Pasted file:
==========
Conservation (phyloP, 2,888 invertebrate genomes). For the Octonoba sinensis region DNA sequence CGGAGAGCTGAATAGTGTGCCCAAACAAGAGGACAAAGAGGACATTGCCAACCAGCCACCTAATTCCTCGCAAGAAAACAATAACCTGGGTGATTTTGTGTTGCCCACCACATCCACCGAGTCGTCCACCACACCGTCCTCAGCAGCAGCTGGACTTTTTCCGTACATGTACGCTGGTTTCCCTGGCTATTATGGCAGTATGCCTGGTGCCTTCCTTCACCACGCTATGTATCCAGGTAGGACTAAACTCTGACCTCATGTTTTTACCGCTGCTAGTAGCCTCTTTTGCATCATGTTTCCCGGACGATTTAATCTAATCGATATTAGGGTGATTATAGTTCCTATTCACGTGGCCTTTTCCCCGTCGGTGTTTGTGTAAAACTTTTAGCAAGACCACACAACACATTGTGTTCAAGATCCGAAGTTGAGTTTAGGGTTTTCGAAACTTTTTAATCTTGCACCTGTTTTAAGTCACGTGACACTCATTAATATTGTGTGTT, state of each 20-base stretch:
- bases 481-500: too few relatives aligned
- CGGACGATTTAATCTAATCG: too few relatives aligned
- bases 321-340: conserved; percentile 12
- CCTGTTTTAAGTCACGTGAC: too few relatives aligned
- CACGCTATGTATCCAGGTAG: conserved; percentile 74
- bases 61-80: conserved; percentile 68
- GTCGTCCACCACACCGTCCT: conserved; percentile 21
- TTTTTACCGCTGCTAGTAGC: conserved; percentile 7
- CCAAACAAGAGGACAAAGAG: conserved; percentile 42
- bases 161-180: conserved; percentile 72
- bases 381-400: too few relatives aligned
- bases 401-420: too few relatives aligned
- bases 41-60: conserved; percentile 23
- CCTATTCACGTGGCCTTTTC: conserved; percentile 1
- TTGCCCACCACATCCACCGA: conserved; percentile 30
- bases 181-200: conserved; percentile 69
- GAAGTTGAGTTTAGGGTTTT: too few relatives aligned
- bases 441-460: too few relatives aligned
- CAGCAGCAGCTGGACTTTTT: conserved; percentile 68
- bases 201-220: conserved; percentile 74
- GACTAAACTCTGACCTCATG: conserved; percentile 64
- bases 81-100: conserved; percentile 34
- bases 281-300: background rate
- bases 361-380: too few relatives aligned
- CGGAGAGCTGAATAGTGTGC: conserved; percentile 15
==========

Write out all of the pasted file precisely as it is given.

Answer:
Conservation (phyloP, 2,888 invertebrate genomes). For the Octonoba sinensis region DNA sequence CGGAGAGCTGAATAGTGTGCCCAAACAAGAGGACAAAGAGGACATTGCCAACCAGCCACCTAATTCCTCGCAAGAAAACAATAACCTGGGTGATTTTGTGTTGCCCACCACATCCACCGAGTCGTCCACCACACCGTCCTCAGCAGCAGCTGGACTTTTTCCGTACATGTACGCTGGTTTCCCTGGCTATTATGGCAGTATGCCTGGTGCCTTCCTTCACCACGCTATGTATCCAGGTAGGACTAAACTCTGACCTCATGTTTTTACCGCTGCTAGTAGCCTCTTTTGCATCATGTTTCCCGGACGATTTAATCTAATCGATATTAGGGTGATTATAGTTCCTATTCACGTGGCCTTTTCCCCGTCGGTGTTTGTGTAAAACTTTTAGCAAGACCACACAACACATTGTGTTCAAGATCCGAAGTTGAGTTTAGGGTTTTCGAAACTTTTTAATCTTGCACCTGTTTTAAGTCACGTGACACTCATTAATATTGTGTGTT, state of each 20-base stretch:
- bases 481-500: too few relatives aligned
- CGGACGATTTAATCTAATCG: too few relatives aligned
- bases 321-340: conserved; percentile 12
- CCTGTTTTAAGTCACGTGAC: too few relatives aligned
- CACGCTATGTATCCAGGTAG: conserved; percentile 74
- bases 61-80: conserved; percentile 68
- GTCGTCCACCACACCGTCCT: conserved; percentile 21
- TTTTTACCGCTGCTAGTAGC: conserved; percentile 7
- CCAAACAAGAGGACAAAGAG: conserved; percentile 42
- bases 161-180: conserved; percentile 72
- bases 381-400: too few relatives aligned
- bases 401-420: too few relatives aligned
- bases 41-60: conserved; percentile 23
- CCTATTCACGTGGCCTTTTC: conserved; percentile 1
- TTGCCCACCACATCCACCGA: conserved; percentile 30
- bases 181-200: conserved; percentile 69
- GAAGTTGAGTTTAGGGTTTT: too few relatives aligned
- bases 441-460: too few relatives aligned
- CAGCAGCAGCTGGACTTTTT: conserved; percentile 68
- bases 201-220: conserved; percentile 74
- GACTAAACTCTGACCTCATG: conserved; percentile 64
- bases 81-100: conserved; percentile 34
- bases 281-300: background rate
- bases 361-380: too few relatives aligned
- CGGAGAGCTGAATAGTGTGC: conserved; percentile 15